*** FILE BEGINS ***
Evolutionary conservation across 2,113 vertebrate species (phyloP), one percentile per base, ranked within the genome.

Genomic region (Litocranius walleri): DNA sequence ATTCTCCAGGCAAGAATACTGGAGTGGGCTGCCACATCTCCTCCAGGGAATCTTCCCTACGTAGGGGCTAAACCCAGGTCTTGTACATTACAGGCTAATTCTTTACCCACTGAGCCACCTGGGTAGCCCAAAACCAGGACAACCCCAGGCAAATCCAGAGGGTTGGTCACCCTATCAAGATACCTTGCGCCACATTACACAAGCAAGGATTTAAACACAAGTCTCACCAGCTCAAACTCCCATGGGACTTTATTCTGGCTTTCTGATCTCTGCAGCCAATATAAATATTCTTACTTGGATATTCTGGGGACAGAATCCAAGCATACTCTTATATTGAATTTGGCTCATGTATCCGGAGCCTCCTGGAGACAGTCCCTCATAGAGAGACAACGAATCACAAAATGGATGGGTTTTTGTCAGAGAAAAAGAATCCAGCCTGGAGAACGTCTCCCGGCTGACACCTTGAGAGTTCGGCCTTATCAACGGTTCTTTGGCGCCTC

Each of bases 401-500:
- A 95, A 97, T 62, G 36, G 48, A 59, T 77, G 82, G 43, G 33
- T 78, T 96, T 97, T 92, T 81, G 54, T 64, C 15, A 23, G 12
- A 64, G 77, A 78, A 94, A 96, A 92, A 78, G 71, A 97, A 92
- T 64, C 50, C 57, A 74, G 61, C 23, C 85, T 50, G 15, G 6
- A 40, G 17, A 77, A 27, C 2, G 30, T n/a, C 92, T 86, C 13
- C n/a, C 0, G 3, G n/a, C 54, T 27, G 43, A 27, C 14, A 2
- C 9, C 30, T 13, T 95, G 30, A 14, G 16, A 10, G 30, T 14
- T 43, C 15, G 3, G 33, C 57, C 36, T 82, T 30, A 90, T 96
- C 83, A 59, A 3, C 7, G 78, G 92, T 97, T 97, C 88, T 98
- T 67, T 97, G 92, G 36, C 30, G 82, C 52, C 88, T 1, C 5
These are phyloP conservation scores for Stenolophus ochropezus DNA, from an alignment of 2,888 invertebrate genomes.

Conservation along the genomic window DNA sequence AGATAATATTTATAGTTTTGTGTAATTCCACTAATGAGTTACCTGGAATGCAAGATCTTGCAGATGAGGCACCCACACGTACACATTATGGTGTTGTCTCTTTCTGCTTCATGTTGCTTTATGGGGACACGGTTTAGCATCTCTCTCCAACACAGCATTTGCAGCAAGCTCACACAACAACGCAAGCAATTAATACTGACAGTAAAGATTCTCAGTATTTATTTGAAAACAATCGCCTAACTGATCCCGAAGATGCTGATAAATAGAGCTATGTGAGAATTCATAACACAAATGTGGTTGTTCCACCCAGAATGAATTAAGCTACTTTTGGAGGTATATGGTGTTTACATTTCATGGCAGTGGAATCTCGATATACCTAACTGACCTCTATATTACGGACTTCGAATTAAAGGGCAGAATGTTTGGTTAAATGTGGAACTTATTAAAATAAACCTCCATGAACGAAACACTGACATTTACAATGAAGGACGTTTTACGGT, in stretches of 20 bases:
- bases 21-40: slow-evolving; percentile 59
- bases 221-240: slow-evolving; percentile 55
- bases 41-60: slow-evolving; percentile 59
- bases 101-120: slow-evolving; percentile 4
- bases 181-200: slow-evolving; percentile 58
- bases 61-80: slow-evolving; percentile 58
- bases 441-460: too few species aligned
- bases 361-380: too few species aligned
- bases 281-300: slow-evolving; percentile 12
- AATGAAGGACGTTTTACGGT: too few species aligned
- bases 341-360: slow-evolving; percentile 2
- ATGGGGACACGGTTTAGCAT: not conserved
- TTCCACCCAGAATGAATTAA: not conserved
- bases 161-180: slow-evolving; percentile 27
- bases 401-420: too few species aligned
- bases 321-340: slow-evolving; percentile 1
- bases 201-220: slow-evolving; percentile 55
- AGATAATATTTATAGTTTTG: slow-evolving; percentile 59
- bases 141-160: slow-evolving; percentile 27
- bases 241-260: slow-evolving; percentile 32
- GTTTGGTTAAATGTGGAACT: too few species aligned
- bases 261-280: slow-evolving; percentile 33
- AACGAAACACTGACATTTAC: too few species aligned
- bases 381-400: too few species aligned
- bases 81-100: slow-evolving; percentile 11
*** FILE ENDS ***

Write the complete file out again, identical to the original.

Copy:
Evolutionary conservation across 2,113 vertebrate species (phyloP), one percentile per base, ranked within the genome.

Genomic region (Litocranius walleri): DNA sequence ATTCTCCAGGCAAGAATACTGGAGTGGGCTGCCACATCTCCTCCAGGGAATCTTCCCTACGTAGGGGCTAAACCCAGGTCTTGTACATTACAGGCTAATTCTTTACCCACTGAGCCACCTGGGTAGCCCAAAACCAGGACAACCCCAGGCAAATCCAGAGGGTTGGTCACCCTATCAAGATACCTTGCGCCACATTACACAAGCAAGGATTTAAACACAAGTCTCACCAGCTCAAACTCCCATGGGACTTTATTCTGGCTTTCTGATCTCTGCAGCCAATATAAATATTCTTACTTGGATATTCTGGGGACAGAATCCAAGCATACTCTTATATTGAATTTGGCTCATGTATCCGGAGCCTCCTGGAGACAGTCCCTCATAGAGAGACAACGAATCACAAAATGGATGGGTTTTTGTCAGAGAAAAAGAATCCAGCCTGGAGAACGTCTCCCGGCTGACACCTTGAGAGTTCGGCCTTATCAACGGTTCTTTGGCGCCTC

Each of bases 401-500:
- A 95, A 97, T 62, G 36, G 48, A 59, T 77, G 82, G 43, G 33
- T 78, T 96, T 97, T 92, T 81, G 54, T 64, C 15, A 23, G 12
- A 64, G 77, A 78, A 94, A 96, A 92, A 78, G 71, A 97, A 92
- T 64, C 50, C 57, A 74, G 61, C 23, C 85, T 50, G 15, G 6
- A 40, G 17, A 77, A 27, C 2, G 30, T n/a, C 92, T 86, C 13
- C n/a, C 0, G 3, G n/a, C 54, T 27, G 43, A 27, C 14, A 2
- C 9, C 30, T 13, T 95, G 30, A 14, G 16, A 10, G 30, T 14
- T 43, C 15, G 3, G 33, C 57, C 36, T 82, T 30, A 90, T 96
- C 83, A 59, A 3, C 7, G 78, G 92, T 97, T 97, C 88, T 98
- T 67, T 97, G 92, G 36, C 30, G 82, C 52, C 88, T 1, C 5
These are phyloP conservation scores for Stenolophus ochropezus DNA, from an alignment of 2,888 invertebrate genomes.

Conservation along the genomic window DNA sequence AGATAATATTTATAGTTTTGTGTAATTCCACTAATGAGTTACCTGGAATGCAAGATCTTGCAGATGAGGCACCCACACGTACACATTATGGTGTTGTCTCTTTCTGCTTCATGTTGCTTTATGGGGACACGGTTTAGCATCTCTCTCCAACACAGCATTTGCAGCAAGCTCACACAACAACGCAAGCAATTAATACTGACAGTAAAGATTCTCAGTATTTATTTGAAAACAATCGCCTAACTGATCCCGAAGATGCTGATAAATAGAGCTATGTGAGAATTCATAACACAAATGTGGTTGTTCCACCCAGAATGAATTAAGCTACTTTTGGAGGTATATGGTGTTTACATTTCATGGCAGTGGAATCTCGATATACCTAACTGACCTCTATATTACGGACTTCGAATTAAAGGGCAGAATGTTTGGTTAAATGTGGAACTTATTAAAATAAACCTCCATGAACGAAACACTGACATTTACAATGAAGGACGTTTTACGGT, in stretches of 20 bases:
- bases 21-40: slow-evolving; percentile 59
- bases 221-240: slow-evolving; percentile 55
- bases 41-60: slow-evolving; percentile 59
- bases 101-120: slow-evolving; percentile 4
- bases 181-200: slow-evolving; percentile 58
- bases 61-80: slow-evolving; percentile 58
- bases 441-460: too few species aligned
- bases 361-380: too few species aligned
- bases 281-300: slow-evolving; percentile 12
- AATGAAGGACGTTTTACGGT: too few species aligned
- bases 341-360: slow-evolving; percentile 2
- ATGGGGACACGGTTTAGCAT: not conserved
- TTCCACCCAGAATGAATTAA: not conserved
- bases 161-180: slow-evolving; percentile 27
- bases 401-420: too few species aligned
- bases 321-340: slow-evolving; percentile 1
- bases 201-220: slow-evolving; percentile 55
- AGATAATATTTATAGTTTTG: slow-evolving; percentile 59
- bases 141-160: slow-evolving; percentile 27
- bases 241-260: slow-evolving; percentile 32
- GTTTGGTTAAATGTGGAACT: too few species aligned
- bases 261-280: slow-evolving; percentile 33
- AACGAAACACTGACATTTAC: too few species aligned
- bases 381-400: too few species aligned
- bases 81-100: slow-evolving; percentile 11